FEB 06, 2016 3:31 PM PST

Antiperspirant and the Armpit Microbiome

WRITTEN BY: Kerry Evans
Antiperspirant and deodorant keep you smelling fresh, but they also alter your armpit microbiome.

The microbiome continues to be a hot topic.  Sometimes it’s also a stinky topic, like when it has to do with armpits.  Researchers at North Carolina State University just published a study on the armpit microbiome. According to author Julie Horvath, “we wanted to understand what effect antiperspirant and deodorant have on the microbial life that lives on our bodies, and how our daily habits influence the life that lives on us”.
 
Antiperspirants increase bacterial diversity.


First off, there’s a difference between antiperspirant and deodorant (this was news to me). Antiperspirants contain aluminum salts that block sweat production.  Bacteria find lots of tasty nutrients in your sweat, so less sweat means fewer bacteria.  Deodorants simply use antimicrobials to kill bacteria.

For the study, Horvath and colleagues swabbed the armpits of 17 participants for 8 days.  On the first day, the participants followed their usual routine - some used deodorant, some used antiperspirant, and some used nothing at all.  On days 2-6, the participants did not use antiperspirant or deodorant.  Then on days 7-8, all the participants used antiperspirant.

As expected, there were more bacteria, around 750 CFU, in their armpits when no deodorant or antiperspirant was used.  When the participants all used antiperspirant, the numbers decreased to around 73 CFU.

However, the researchers were surprised to find that antiperspirant actually increased bacterial diversity. Participants who did not regularly use antiperspirant or deodorant had the most Corynebacterium (these species are responsible for “body odor”).  For participants who regularly used deodorant, 61% of their armpit bacteria were Staphylococcus, 29% were Corynebacterium, 5% Anaerococcus, and 5% were other species.  For antiperspirant users, however, 60% were Staphylococcus, 14% Corynebacterium, 4% Anaerococcus, and a whopping 22% were other species.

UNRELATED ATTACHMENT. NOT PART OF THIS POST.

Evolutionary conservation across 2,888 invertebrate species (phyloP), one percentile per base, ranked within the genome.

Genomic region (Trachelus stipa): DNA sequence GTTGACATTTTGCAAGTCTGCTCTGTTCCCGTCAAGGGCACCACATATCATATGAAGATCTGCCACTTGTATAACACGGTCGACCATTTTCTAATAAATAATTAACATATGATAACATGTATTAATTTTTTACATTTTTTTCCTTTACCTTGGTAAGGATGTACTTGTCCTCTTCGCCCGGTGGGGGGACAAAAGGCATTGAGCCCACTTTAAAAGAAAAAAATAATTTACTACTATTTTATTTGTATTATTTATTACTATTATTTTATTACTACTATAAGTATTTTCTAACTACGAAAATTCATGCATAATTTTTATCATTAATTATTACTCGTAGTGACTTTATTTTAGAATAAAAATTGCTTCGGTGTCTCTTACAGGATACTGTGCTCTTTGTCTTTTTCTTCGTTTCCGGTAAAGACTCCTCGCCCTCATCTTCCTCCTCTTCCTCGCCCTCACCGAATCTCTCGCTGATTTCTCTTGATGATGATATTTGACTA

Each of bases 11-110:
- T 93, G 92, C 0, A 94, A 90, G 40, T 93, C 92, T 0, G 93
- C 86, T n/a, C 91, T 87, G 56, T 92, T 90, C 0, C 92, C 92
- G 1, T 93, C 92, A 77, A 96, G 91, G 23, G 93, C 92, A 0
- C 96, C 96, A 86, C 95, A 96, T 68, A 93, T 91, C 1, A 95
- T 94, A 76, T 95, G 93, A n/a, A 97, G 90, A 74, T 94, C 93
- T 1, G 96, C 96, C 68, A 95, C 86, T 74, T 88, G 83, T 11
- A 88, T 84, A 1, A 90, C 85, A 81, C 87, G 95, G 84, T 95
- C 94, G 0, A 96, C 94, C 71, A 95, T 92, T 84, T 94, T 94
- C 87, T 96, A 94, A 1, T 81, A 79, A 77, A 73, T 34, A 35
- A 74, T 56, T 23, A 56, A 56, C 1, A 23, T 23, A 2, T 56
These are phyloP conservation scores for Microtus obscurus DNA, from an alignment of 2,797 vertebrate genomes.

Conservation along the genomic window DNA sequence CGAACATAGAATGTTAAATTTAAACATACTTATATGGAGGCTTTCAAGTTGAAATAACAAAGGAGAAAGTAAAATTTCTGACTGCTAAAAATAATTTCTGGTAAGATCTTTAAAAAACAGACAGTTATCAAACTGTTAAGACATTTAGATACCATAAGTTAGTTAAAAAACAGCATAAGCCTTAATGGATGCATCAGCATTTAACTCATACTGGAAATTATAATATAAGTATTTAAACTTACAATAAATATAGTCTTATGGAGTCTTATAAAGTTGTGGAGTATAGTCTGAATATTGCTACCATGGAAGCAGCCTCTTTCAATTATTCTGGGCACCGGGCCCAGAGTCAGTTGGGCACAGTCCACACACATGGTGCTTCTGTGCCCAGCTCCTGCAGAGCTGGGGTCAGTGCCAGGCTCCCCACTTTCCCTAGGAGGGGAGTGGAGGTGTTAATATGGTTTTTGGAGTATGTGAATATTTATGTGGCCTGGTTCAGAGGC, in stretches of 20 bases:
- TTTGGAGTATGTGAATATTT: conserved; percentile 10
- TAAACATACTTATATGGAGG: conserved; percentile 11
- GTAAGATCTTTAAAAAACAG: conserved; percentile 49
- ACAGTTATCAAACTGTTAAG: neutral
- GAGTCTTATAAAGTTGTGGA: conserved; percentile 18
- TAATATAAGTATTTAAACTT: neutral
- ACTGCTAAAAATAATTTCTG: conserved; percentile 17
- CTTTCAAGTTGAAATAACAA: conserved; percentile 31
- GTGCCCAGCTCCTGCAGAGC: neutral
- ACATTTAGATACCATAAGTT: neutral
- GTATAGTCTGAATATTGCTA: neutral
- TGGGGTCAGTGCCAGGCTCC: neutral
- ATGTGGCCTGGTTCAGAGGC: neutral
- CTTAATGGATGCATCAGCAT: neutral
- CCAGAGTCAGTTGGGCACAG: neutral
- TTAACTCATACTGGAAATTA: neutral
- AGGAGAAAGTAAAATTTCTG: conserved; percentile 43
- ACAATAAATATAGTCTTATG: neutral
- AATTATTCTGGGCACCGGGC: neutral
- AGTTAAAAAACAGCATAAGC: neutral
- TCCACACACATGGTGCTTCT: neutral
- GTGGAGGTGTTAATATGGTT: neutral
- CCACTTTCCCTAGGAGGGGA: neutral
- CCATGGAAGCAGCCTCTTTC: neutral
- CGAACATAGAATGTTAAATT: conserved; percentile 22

It’s not clear whether these changes are good or bad for your overall health.  According to Horvath, Within the last century, use of underarm products has become routine for the vast majority of Americans … yet, whether use of these products favors certain bacterial species – be they pathogenic or perhaps even beneficial – seems not to have been considered, and remains an intriguing area needing further study”.


Sources: North Carolina State University, Wikipedia

 
About the Author
  • Kerry received a doctorate in microbiology from the University of Arkansas for Medical Sciences.
You May Also Like
MAY 23, 2020
Microbiology
The FDA Yanks Some COVID-19 Antibody Tests From the Market
MAY 23, 2020
The FDA Yanks Some COVID-19 Antibody Tests From the Market
The massive demand for diagnostic testing led the FDA to open a short window for many testing products to go to market w ...
JUL 05, 2020
Microbiology
Stimulating Antibiotic Production in Bacteria
JUL 05, 2020
Stimulating Antibiotic Production in Bacteria
The microorganisms of the world have to compete for survival, and they sometimes do battle with one another. Some use an ...
JUL 13, 2020
Microbiology
New Gene Editor Can Alter Mitochondrial DNA
JUL 13, 2020
New Gene Editor Can Alter Mitochondrial DNA
There is intense competition for resources in the microbial world, and bacteria have an arsenal of weapons to help them ...
JUL 20, 2020
Genetics & Genomics
A Tiny But Efficient Cas Protein is Discovered in a Bacteriophage
JUL 20, 2020
A Tiny But Efficient Cas Protein is Discovered in a Bacteriophage
The microbes of the world are locked in a struggle for survival and a battle for resources. They compete directly in dif ...
JUL 27, 2020
Space & Astronomy
Bacteria More Lethal and Antibiotic Resistant in Space
JUL 27, 2020
Bacteria More Lethal and Antibiotic Resistant in Space
Research has shown that bacteria are more lethal and resistant to antibiotics when exposed to microgravity (a lack of gr ...
AUG 05, 2020
Microbiology
Revealing the Secrets of a Symbiotic Relationship
AUG 05, 2020
Revealing the Secrets of a Symbiotic Relationship
Some salamanders (Ambystoma maculatum) have a strange relationship with a type of fungus (Oophila amblystomatis): they a ...
Loading Comments...